New library building might lack volume
While details for the proposed Silver Spring Library project are beginning to take shape —with the library designed to nearly double in size — some residents say the new building as planned won't be big enough to accommodate a growing Silver Spring population.
Library administrators held a public meeting Thursday night at the current library, 8901 Colesville Road, to present the results from three previous programming meetings in which residents suggested which services they'd like to see at the new library. Other meetings to discuss the design and land-use of the 66,000-square-foot site at the corner of Wayne Avenue and Fenton and Bonifant streets are ongoing.
Thursday's meeting, which drew about 30 people, was the final opportunity for public input before a Program of Requirements (POR) would be submitted to County Executive Isiah Leggett (D).
Recommendations call for an increase in collections - from 100,000 volumes in the current library to 160,000 - and a total of 46 personal computers.
"These are the options we are recommending but whether or not they ultimately get included [is uncertain]," said Rita Gale, a public service administrator for Montgomery County Public Libraries. "Because [the recommendations] represent money, when you add space it means extra funds."
A 2,000-square-foot children's room and three rooms for tutoring for children will be recommended, as will 1,500 square feet of the collection space for teens.
A 12-computer lab with specialized software for disability resources also will be recommended accompanying a collection of disability resource materials. A 150-seat public meeting room is also in the POR.
Affordable housing units and possibly a Purple Line station will also be on-site. Retail space to be put in a smaller lobby specifically for Purple Line users, in the form of a printing service or possibly even an art gallery, will be considered as well.
Some residents were concerned that uncertainty with the site would lead to major changes in the size and use of the library, but Gary Stith, director of the Silver Spring Regional Center, said it was two separate issues.
"None of those considerations have constrained what they are including," Stith said of the POR. "The configuration of the library will be affected but the size of the library will not be affected."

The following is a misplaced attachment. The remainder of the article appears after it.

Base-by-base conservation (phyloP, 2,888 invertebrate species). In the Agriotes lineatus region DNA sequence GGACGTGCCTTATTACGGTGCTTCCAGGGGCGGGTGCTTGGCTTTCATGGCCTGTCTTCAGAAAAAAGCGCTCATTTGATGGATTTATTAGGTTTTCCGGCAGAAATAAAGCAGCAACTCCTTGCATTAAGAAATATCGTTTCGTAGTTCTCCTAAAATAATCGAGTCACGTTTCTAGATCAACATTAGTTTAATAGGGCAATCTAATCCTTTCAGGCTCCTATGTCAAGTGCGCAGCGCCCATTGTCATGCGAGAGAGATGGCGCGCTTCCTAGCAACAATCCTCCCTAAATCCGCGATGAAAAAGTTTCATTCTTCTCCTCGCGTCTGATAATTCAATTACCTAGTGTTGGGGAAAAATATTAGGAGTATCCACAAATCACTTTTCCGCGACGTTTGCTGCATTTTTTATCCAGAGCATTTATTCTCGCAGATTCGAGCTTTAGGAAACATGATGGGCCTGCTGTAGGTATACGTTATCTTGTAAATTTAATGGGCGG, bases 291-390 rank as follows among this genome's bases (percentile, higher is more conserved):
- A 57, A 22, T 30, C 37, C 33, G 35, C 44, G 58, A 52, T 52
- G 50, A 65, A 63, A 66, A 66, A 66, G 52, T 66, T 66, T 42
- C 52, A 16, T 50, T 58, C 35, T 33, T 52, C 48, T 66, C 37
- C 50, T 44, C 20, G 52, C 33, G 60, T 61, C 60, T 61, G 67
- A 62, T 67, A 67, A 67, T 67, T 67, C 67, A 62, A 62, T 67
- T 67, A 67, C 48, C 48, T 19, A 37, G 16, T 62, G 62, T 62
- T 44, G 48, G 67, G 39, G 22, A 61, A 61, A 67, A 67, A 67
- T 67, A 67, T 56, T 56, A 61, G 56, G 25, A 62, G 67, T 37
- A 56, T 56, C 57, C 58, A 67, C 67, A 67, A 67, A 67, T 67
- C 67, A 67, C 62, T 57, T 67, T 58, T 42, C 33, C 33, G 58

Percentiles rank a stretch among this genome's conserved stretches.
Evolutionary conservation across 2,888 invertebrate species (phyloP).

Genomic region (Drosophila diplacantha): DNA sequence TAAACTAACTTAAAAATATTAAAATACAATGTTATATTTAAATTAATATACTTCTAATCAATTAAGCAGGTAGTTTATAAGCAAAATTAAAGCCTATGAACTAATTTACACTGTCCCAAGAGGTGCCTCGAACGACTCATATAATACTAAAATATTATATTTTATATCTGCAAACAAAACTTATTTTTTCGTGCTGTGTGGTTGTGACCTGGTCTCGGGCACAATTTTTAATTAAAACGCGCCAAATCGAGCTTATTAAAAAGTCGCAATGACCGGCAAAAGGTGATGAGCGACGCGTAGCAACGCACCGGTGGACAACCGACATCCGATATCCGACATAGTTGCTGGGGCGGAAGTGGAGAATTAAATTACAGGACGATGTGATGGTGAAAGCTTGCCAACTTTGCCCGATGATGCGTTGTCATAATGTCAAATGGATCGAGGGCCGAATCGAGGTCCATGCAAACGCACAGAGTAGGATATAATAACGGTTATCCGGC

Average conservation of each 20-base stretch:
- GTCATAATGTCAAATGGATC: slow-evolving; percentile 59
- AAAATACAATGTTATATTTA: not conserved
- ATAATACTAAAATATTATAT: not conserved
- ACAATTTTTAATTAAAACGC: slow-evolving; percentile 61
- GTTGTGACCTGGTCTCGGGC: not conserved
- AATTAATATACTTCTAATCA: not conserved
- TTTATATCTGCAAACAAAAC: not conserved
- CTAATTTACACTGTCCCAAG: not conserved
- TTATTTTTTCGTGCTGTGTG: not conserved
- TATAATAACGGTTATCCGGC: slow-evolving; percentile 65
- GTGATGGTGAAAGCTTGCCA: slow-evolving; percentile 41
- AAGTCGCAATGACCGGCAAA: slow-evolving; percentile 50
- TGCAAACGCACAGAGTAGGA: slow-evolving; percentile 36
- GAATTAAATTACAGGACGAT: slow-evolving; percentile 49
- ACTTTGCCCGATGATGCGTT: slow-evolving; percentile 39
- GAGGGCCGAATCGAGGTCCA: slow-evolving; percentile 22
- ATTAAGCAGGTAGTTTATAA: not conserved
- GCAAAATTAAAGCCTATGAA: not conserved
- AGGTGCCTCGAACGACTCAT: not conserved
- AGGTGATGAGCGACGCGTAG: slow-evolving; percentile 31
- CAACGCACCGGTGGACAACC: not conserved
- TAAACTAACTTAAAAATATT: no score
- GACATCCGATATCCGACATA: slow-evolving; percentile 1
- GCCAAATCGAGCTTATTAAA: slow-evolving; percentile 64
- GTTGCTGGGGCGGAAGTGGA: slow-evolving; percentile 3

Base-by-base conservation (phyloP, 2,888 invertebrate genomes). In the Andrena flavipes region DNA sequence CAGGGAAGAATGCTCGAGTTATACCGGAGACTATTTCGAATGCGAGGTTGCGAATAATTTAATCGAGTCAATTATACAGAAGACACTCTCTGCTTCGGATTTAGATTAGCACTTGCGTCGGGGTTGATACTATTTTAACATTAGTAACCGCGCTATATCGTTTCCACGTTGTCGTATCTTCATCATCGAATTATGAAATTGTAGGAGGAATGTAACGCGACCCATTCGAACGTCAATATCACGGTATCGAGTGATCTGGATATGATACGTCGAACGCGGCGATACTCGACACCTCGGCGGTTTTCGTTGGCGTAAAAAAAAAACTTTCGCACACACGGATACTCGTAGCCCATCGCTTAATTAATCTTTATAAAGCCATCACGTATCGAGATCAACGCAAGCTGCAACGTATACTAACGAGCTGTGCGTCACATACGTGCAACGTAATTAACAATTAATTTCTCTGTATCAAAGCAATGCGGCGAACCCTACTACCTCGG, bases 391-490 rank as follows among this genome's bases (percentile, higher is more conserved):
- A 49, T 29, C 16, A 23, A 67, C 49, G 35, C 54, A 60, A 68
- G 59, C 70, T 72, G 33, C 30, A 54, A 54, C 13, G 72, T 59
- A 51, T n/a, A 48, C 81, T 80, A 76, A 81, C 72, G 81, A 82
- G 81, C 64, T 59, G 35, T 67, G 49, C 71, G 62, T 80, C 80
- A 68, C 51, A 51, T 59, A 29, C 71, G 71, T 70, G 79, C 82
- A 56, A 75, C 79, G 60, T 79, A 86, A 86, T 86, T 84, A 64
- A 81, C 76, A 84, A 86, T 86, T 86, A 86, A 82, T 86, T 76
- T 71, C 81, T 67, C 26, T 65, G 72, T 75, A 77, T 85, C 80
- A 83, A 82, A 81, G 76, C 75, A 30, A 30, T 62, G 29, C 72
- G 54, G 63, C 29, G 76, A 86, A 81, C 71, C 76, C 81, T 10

The new POR will call for about 32,000 square feet of program space. The size of the building will depend on how many stories are planned, but the building is currently projected for 50,000 square feet, said Gregory Lukmire of The Lukmire Partnership, the library's Arlington, Va.-based architect. The current library is about 25,000 square feet and holds about 100,000 volumes in its collection, Gale said.
Even with the substantial size increases from the previous POR, several residents were concerned the library wouldn't be big enough to serve Silver Spring's growing population.
"It's the proportional use of the thing," said Jim Polk, treasurer of the Silver Spring Friends of the Library, referring to the Rockville Library, which is more than 100,000 square feet but has a smaller population surrounding it. "… What we are trying to say is you are ignoring population but you can't because we have tremendous growth."
Gale said population is not used as an indicator for how many people a library will actually serve.
"You're thinking that 88,000 people are going to come and use this library," she said, referring to an estimate of Silver Spring's population.
Stith added that the proximity of the Long Branch Library, located on Garland Avenue about 1.5 miles from the proposed site downtown, also affects how many residents the new library will serve.
In addition to concerns over the library's capacity to serve Silver Spring, resident Pete Pytlowany said the people that use the library most – children and teens – aren't the ones making recommendations at meetings.
"The demographic that comes to these meetings is not the demographic that shows up in the library during the day," he said. "In terms of usage, that should be the way these decisions are made."
The second of three design meetings to discuss the layout of the library and how the site will be used was held Tuesday night and the last design meeting will be 6:30 p.m. to 9 p.m. Oct. 21 at the Long Branch Community Center, 8700 Piney Branch Road, Silver Spring.